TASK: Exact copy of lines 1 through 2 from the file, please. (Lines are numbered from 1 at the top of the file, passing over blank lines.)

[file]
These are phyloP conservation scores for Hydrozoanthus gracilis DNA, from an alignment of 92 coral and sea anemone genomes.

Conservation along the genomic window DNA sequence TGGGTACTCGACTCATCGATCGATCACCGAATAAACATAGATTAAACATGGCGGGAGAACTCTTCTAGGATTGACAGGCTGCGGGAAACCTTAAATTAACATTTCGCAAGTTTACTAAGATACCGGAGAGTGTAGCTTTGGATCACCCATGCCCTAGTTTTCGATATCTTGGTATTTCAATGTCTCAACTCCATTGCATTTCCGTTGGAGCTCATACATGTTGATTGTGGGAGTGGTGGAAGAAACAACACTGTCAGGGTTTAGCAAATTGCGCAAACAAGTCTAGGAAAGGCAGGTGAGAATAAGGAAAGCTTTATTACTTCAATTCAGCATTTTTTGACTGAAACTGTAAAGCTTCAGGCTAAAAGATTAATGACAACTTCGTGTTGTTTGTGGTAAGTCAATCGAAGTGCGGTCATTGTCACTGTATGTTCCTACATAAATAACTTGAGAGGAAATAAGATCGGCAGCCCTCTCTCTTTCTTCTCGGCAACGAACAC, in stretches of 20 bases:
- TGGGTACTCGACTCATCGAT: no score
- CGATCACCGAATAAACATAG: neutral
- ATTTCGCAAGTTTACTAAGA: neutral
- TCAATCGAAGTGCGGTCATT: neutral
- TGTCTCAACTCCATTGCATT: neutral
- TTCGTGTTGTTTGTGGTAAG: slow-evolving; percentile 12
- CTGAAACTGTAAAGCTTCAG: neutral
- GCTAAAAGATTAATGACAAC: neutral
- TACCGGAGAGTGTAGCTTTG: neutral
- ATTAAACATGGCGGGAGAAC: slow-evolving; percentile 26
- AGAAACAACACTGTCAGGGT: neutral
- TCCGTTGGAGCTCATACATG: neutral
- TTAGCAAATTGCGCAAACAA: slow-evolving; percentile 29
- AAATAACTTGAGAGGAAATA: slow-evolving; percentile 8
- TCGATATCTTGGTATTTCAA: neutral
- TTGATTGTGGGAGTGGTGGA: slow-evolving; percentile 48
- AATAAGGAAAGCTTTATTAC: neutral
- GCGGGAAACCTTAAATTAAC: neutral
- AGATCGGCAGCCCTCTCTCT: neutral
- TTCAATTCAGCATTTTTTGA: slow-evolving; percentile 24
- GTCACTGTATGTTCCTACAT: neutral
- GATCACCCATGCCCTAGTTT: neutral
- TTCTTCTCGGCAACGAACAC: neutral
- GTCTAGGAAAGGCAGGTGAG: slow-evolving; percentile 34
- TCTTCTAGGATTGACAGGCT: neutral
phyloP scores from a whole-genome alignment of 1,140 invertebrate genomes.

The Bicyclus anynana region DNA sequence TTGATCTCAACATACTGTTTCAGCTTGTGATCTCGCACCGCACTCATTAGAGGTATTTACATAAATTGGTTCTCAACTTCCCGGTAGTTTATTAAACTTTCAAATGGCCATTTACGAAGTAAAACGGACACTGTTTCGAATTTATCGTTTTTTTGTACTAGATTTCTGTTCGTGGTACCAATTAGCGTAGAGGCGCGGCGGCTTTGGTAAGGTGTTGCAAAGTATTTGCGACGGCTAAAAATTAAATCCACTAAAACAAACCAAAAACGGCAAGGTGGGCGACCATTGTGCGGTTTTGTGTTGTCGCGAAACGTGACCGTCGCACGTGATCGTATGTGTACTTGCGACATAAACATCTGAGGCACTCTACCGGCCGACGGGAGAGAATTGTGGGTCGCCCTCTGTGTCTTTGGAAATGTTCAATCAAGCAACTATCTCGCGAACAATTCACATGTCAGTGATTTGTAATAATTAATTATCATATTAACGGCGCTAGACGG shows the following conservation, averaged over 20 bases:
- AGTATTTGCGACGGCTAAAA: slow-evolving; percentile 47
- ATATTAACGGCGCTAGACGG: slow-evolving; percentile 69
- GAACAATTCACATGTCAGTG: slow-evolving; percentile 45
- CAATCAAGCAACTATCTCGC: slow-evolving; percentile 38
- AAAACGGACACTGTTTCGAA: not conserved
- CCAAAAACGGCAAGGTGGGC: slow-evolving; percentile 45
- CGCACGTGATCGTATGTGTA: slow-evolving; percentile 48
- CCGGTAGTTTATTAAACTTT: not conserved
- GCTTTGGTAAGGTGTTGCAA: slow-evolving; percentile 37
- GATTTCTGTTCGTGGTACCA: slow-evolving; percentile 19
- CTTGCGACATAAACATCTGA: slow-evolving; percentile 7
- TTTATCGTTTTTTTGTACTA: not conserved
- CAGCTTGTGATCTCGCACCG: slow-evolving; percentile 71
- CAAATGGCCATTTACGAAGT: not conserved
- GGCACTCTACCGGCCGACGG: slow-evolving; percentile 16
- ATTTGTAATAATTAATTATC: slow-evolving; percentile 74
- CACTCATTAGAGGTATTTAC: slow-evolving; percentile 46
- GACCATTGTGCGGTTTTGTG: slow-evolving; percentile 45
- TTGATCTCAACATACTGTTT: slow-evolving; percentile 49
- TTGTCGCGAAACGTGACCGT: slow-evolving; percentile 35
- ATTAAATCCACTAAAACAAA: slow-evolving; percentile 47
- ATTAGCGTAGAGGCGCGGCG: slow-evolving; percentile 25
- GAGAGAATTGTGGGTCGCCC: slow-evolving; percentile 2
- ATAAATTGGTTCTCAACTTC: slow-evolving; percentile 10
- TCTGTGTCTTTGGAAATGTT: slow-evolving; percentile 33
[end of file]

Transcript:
These are phyloP conservation scores for Hydrozoanthus gracilis DNA, from an alignment of 92 coral and sea anemone genomes.

Conservation along the genomic window DNA sequence TGGGTACTCGACTCATCGATCGATCACCGAATAAACATAGATTAAACATGGCGGGAGAACTCTTCTAGGATTGACAGGCTGCGGGAAACCTTAAATTAACATTTCGCAAGTTTACTAAGATACCGGAGAGTGTAGCTTTGGATCACCCATGCCCTAGTTTTCGATATCTTGGTATTTCAATGTCTCAACTCCATTGCATTTCCGTTGGAGCTCATACATGTTGATTGTGGGAGTGGTGGAAGAAACAACACTGTCAGGGTTTAGCAAATTGCGCAAACAAGTCTAGGAAAGGCAGGTGAGAATAAGGAAAGCTTTATTACTTCAATTCAGCATTTTTTGACTGAAACTGTAAAGCTTCAGGCTAAAAGATTAATGACAACTTCGTGTTGTTTGTGGTAAGTCAATCGAAGTGCGGTCATTGTCACTGTATGTTCCTACATAAATAACTTGAGAGGAAATAAGATCGGCAGCCCTCTCTCTTTCTTCTCGGCAACGAACAC, in stretches of 20 bases: